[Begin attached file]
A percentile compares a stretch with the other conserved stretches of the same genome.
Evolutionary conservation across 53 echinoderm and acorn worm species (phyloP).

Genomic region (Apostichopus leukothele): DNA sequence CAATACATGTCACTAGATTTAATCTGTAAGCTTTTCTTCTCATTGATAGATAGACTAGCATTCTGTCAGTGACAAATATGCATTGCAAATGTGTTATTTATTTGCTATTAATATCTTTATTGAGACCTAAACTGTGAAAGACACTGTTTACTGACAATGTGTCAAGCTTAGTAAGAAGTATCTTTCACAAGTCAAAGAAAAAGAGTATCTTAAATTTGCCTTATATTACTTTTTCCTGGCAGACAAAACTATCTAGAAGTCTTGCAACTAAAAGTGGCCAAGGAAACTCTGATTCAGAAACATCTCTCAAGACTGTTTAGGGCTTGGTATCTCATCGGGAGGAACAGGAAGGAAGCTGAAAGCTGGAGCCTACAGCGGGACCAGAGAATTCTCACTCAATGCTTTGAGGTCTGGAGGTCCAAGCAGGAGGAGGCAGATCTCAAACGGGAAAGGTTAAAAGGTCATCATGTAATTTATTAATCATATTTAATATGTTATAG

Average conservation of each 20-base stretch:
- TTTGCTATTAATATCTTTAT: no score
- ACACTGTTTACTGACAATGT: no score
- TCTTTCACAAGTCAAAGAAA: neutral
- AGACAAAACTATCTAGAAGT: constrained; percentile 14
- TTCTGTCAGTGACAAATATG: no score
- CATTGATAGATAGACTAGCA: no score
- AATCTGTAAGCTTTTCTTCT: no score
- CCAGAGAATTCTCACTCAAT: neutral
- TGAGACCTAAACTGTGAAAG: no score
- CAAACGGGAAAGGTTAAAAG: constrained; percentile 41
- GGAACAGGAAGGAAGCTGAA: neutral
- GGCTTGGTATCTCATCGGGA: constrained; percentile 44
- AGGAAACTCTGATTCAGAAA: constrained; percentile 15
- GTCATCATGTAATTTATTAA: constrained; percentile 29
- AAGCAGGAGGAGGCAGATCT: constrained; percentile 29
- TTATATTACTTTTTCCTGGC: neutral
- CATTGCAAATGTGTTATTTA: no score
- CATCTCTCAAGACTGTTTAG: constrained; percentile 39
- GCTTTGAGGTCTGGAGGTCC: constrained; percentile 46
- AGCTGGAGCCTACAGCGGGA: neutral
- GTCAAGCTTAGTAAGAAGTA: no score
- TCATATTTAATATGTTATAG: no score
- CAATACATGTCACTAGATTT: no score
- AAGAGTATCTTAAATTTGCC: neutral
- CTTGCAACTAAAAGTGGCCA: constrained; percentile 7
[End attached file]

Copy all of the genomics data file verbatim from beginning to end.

A percentile compares a stretch with the other conserved stretches of the same genome.
Evolutionary conservation across 53 echinoderm and acorn worm species (phyloP).

Genomic region (Apostichopus leukothele): DNA sequence CAATACATGTCACTAGATTTAATCTGTAAGCTTTTCTTCTCATTGATAGATAGACTAGCATTCTGTCAGTGACAAATATGCATTGCAAATGTGTTATTTATTTGCTATTAATATCTTTATTGAGACCTAAACTGTGAAAGACACTGTTTACTGACAATGTGTCAAGCTTAGTAAGAAGTATCTTTCACAAGTCAAAGAAAAAGAGTATCTTAAATTTGCCTTATATTACTTTTTCCTGGCAGACAAAACTATCTAGAAGTCTTGCAACTAAAAGTGGCCAAGGAAACTCTGATTCAGAAACATCTCTCAAGACTGTTTAGGGCTTGGTATCTCATCGGGAGGAACAGGAAGGAAGCTGAAAGCTGGAGCCTACAGCGGGACCAGAGAATTCTCACTCAATGCTTTGAGGTCTGGAGGTCCAAGCAGGAGGAGGCAGATCTCAAACGGGAAAGGTTAAAAGGTCATCATGTAATTTATTAATCATATTTAATATGTTATAG

Average conservation of each 20-base stretch:
- TTTGCTATTAATATCTTTAT: no score
- ACACTGTTTACTGACAATGT: no score
- TCTTTCACAAGTCAAAGAAA: neutral
- AGACAAAACTATCTAGAAGT: constrained; percentile 14
- TTCTGTCAGTGACAAATATG: no score
- CATTGATAGATAGACTAGCA: no score
- AATCTGTAAGCTTTTCTTCT: no score
- CCAGAGAATTCTCACTCAAT: neutral
- TGAGACCTAAACTGTGAAAG: no score
- CAAACGGGAAAGGTTAAAAG: constrained; percentile 41
- GGAACAGGAAGGAAGCTGAA: neutral
- GGCTTGGTATCTCATCGGGA: constrained; percentile 44
- AGGAAACTCTGATTCAGAAA: constrained; percentile 15
- GTCATCATGTAATTTATTAA: constrained; percentile 29
- AAGCAGGAGGAGGCAGATCT: constrained; percentile 29
- TTATATTACTTTTTCCTGGC: neutral
- CATTGCAAATGTGTTATTTA: no score
- CATCTCTCAAGACTGTTTAG: constrained; percentile 39
- GCTTTGAGGTCTGGAGGTCC: constrained; percentile 46
- AGCTGGAGCCTACAGCGGGA: neutral
- GTCAAGCTTAGTAAGAAGTA: no score
- TCATATTTAATATGTTATAG: no score
- CAATACATGTCACTAGATTT: no score
- AAGAGTATCTTAAATTTGCC: neutral
- CTTGCAACTAAAAGTGGCCA: constrained; percentile 7